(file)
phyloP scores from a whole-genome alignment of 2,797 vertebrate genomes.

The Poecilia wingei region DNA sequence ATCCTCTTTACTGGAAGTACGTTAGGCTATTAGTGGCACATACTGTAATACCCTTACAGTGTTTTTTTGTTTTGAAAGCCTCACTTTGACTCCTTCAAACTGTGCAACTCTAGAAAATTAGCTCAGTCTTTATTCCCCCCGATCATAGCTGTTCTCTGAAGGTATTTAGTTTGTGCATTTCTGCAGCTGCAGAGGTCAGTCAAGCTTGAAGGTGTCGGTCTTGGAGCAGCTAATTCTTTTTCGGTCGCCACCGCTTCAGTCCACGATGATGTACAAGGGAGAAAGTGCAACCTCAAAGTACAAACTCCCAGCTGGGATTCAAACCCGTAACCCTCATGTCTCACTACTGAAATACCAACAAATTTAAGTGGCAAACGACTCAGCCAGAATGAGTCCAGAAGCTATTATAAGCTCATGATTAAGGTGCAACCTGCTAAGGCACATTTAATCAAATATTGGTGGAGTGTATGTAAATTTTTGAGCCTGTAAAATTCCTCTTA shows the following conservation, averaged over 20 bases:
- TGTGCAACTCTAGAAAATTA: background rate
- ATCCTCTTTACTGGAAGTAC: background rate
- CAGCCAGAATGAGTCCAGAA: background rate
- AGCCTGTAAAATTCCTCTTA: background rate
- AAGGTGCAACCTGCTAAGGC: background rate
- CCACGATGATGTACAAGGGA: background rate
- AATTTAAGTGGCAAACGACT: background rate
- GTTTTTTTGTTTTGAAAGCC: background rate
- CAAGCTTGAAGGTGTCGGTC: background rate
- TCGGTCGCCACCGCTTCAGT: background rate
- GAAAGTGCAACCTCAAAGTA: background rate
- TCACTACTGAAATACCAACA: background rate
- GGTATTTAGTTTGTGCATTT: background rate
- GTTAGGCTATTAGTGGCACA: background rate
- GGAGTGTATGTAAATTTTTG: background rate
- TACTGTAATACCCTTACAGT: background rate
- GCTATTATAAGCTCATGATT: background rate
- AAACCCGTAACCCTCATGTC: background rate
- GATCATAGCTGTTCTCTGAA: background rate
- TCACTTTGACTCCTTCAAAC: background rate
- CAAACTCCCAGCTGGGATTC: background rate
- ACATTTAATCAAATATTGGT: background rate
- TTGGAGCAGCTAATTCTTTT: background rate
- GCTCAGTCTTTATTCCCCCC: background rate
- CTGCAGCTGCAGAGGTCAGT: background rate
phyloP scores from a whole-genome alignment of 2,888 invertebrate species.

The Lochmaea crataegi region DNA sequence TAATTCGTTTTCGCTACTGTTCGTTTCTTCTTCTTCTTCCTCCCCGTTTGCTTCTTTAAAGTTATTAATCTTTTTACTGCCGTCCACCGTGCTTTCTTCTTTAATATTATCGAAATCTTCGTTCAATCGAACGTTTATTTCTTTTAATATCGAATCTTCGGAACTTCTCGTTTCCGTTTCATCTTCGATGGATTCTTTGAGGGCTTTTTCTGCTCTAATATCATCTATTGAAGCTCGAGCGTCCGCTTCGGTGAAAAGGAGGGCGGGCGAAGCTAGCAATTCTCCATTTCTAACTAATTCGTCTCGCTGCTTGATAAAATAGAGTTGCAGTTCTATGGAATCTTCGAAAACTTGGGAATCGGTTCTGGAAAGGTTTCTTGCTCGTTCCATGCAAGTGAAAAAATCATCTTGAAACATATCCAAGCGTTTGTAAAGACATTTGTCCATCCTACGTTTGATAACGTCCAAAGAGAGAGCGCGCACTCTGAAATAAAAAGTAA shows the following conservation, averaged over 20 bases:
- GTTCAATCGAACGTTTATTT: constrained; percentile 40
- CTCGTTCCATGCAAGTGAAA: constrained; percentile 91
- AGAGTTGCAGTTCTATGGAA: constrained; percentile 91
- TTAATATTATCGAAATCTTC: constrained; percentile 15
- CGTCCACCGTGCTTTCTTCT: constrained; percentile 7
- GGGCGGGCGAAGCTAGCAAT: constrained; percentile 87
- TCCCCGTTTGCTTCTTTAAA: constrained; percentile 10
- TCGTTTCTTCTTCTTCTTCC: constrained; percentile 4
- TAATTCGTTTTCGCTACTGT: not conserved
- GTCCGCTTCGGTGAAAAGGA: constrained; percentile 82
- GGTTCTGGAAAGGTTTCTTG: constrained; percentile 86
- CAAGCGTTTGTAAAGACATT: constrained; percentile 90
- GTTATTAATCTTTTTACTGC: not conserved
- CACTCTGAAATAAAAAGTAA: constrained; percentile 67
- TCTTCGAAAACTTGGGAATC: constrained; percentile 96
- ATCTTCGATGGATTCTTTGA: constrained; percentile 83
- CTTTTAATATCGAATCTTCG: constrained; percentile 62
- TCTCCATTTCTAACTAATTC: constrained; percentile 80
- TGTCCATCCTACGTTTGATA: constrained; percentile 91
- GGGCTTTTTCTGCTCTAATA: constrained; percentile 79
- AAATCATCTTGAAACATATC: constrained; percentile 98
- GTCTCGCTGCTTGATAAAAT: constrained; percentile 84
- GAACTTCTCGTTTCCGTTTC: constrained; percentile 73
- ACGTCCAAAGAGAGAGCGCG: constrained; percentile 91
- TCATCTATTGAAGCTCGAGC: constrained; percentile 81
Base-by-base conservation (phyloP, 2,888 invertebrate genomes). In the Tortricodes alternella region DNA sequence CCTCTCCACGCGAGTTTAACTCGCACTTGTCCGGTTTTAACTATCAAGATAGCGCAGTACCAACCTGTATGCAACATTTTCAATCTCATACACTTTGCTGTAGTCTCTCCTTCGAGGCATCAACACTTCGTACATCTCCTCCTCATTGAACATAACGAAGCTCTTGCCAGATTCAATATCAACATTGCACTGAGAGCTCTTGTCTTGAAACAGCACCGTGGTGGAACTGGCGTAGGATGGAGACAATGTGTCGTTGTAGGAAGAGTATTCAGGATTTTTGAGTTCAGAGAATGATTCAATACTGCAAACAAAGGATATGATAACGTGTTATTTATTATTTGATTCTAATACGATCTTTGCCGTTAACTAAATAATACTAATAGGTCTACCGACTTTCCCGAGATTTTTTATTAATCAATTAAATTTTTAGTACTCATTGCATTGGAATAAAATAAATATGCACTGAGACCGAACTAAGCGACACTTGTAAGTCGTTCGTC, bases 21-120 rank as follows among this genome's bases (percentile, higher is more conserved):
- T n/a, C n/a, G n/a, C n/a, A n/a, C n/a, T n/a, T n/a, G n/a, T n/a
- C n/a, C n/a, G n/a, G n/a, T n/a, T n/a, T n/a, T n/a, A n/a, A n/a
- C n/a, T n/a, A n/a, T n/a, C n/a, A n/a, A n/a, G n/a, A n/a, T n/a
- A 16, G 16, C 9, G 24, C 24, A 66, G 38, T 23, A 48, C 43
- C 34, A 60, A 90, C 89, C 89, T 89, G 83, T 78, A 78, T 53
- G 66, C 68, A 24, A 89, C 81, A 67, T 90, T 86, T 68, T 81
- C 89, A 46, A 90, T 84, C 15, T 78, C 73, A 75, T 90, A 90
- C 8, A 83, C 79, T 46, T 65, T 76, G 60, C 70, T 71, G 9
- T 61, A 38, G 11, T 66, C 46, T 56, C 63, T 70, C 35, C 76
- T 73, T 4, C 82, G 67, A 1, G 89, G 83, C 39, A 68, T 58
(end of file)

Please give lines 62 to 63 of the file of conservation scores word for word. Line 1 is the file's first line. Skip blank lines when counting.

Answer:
- C 89, A 46, A 90, T 84, C 15, T 78, C 73, A 75, T 90, A 90
- C 8, A 83, C 79, T 46, T 65, T 76, G 60, C 70, T 71, G 9